Wednesday, March 28, 2012

"The Apalachicola, Florida Maritime Exhibition" April 7th-29th

"Early Morning" 9x15 oil on linen will be one of my four paintings to be exhibited in the Exhibition in Apalachicola in April. There will be a reception on their second Saturday maritime celebration, April 14, from 6 to 8 pm.

"Mates" 12x16 oil on linen is another one the pieces that I have going into the exhibit. All paintings from all the participating artists (who are all ASMA members, American Society of Marine Artists) will be for sale at the Center for History, Culture and Art Center.

Both of these paintings are subject from the area around Apalachicola Florida.

Sunday, March 11, 2012

"From Field Sketch to Studio Painting"

"The Oyster Boats"

This studio painting (above) is a result of painting a small piece (below), “Oyster boats” 6x9 oil, on location and taking information and reference to the studio to develop a larger work, “The Oyster Boats”, 15x30. The small sketch below was obviously painted at a different time of day and light, but it is the same location. There are things about studio paintings that are not achievable in Plein air because of the time restraint, but again, I try to treat them as similar as possible……my method does not change from field sketch to studio. I touched on this in a previous blog, “Plein air, Style or Process”. Plein air is not a style of painting, but the act of painting outdoors in open air.

"San Blas"
"San Blas" is a studio effort that evolved from the little Plein Air sketch below. I painted the study (6x9, oil on linen) last year at the Forgotten Coast paint out in Apalachicola, Florida. The studio painting is 12x24, oil on linen. It is very similar in feeling.......particularly the light. The energy and spontaneous brushwork in the sketches are often, for me, difficult to I don't necessarily try to do that. If it happens, then that's great, but each painting is a different painting, and the studies on location help me use the reference properly, and not just copy photo imagery. I try to pretend, or treat the studio paintings the same way, if possible, that I do the field sketches. The most important thing about painting on location or from life, for me, is the knowledge the camera cannot see what the eye can see. The camera will give you excellent information about structural details and such. The Plein air or life sketches give you a sense of place, accurate shadow value......things that have a tendency to get inky or dark in the photo reference......may it is just my poor photography!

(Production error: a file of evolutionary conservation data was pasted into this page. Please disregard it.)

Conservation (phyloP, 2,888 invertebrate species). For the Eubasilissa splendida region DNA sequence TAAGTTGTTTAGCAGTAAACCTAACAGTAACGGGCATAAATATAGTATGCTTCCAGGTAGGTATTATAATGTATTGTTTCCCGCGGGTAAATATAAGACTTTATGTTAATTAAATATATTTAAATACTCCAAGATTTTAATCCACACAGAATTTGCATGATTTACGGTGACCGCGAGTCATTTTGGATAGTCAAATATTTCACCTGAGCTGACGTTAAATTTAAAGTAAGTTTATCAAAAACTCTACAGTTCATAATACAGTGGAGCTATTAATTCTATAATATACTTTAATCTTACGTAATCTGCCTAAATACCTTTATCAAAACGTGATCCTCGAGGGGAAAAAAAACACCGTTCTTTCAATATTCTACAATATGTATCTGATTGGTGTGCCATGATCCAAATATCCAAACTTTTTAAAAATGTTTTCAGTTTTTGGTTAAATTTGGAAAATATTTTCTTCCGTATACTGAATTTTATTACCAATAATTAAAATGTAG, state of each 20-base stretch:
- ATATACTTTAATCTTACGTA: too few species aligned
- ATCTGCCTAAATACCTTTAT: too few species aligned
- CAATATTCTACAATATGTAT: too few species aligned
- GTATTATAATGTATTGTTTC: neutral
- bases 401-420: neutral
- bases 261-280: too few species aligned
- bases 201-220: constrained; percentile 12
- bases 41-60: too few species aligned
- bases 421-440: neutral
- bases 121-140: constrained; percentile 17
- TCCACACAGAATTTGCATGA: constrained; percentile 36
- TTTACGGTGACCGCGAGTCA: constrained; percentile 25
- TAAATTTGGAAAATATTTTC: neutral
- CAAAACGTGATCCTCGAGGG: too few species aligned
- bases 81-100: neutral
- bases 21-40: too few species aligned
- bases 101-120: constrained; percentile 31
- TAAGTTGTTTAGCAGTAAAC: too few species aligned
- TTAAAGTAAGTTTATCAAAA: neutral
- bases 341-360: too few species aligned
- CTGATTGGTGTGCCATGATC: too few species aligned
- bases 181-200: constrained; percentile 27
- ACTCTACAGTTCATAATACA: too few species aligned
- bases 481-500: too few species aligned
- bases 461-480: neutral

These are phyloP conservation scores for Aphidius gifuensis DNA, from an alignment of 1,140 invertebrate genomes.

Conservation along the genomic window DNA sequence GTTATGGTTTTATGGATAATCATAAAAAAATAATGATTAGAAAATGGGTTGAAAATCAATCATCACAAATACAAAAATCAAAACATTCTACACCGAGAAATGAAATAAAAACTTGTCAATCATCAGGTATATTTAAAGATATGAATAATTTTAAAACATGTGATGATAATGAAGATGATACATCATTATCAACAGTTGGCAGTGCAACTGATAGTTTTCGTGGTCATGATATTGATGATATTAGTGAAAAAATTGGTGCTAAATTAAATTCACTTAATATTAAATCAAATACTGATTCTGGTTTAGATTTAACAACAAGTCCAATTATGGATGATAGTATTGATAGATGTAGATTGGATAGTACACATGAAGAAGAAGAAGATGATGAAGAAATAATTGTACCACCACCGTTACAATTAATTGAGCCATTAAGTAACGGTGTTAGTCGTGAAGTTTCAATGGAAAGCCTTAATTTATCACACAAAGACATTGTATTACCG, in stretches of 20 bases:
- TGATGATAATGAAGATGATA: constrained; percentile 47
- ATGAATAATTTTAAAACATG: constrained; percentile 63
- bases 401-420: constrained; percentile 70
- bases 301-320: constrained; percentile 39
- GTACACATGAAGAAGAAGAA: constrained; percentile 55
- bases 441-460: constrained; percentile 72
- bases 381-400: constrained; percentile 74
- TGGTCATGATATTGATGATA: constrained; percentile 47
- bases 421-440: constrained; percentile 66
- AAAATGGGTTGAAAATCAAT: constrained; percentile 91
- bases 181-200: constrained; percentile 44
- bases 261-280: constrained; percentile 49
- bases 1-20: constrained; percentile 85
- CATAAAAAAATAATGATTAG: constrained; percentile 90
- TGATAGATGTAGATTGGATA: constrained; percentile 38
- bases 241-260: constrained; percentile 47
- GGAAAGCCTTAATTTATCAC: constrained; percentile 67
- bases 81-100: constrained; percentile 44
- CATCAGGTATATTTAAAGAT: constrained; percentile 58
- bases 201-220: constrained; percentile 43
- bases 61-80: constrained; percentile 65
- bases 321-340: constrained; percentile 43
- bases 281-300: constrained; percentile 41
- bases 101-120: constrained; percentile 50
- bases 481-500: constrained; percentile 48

Thanks of listening to may ramblings.

Friday, March 2, 2012

"A Proud Man"

I found this old painting in storage recently. It was not the first oil I painted after switching from watercolor, and other mixed media that I was using at the time for illustration assignments, but it was 1983 or 84 ish. I did my first painting in oil in 83'. This is not a great painting, but I think looking at it again after all this time, there are some aspects of it that I still like. I can't remember the exact could have been a study for a element in a montage of images. I did a series of famous American Indian chiefs for an outfit in Cheyenne, Wyoming back in the eighties. It could have been part of that. To much water under the many back to back assignments during those years that all ran together.

Anyway, thought it might be interesting to look back at some of the old stuff every now and then. Some of it will never see the light of day. I kind of like this one....something about the skeptical, or proud expression on the man`s face.

Thanks for listening to my ramblings.